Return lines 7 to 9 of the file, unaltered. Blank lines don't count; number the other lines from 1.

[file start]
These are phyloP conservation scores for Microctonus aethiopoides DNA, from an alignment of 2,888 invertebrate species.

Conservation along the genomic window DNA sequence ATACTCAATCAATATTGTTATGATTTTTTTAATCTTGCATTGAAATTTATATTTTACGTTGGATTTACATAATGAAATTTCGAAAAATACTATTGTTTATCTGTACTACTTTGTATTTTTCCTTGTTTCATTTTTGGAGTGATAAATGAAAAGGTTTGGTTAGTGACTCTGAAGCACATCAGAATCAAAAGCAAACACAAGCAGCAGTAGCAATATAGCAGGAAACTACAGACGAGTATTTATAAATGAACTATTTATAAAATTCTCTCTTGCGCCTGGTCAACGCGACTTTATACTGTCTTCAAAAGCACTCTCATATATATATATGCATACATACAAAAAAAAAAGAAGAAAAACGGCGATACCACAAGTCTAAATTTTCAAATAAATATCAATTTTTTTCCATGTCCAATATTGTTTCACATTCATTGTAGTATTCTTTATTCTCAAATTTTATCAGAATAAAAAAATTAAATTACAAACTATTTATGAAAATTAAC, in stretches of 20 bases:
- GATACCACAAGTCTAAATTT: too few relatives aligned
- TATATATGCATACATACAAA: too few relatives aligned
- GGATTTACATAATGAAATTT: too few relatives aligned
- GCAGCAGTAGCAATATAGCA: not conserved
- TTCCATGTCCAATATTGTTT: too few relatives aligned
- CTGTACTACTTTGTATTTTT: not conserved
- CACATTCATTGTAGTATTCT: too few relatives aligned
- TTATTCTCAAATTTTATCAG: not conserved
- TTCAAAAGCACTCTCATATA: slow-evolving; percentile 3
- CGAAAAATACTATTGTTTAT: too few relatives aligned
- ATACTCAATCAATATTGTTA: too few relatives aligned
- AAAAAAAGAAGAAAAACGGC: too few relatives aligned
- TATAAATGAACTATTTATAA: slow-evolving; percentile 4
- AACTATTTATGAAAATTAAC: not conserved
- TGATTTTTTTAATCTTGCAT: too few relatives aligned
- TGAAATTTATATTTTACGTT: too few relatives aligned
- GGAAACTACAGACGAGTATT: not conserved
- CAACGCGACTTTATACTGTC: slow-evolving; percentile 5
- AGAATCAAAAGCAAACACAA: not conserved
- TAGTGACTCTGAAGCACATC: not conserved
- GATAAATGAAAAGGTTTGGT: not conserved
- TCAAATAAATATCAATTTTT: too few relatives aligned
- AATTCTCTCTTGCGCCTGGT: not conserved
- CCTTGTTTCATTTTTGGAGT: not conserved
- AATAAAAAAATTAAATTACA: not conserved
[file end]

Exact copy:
- TTCCATGTCCAATATTGTTT: too few relatives aligned
- CTGTACTACTTTGTATTTTT: not conserved
- CACATTCATTGTAGTATTCT: too few relatives aligned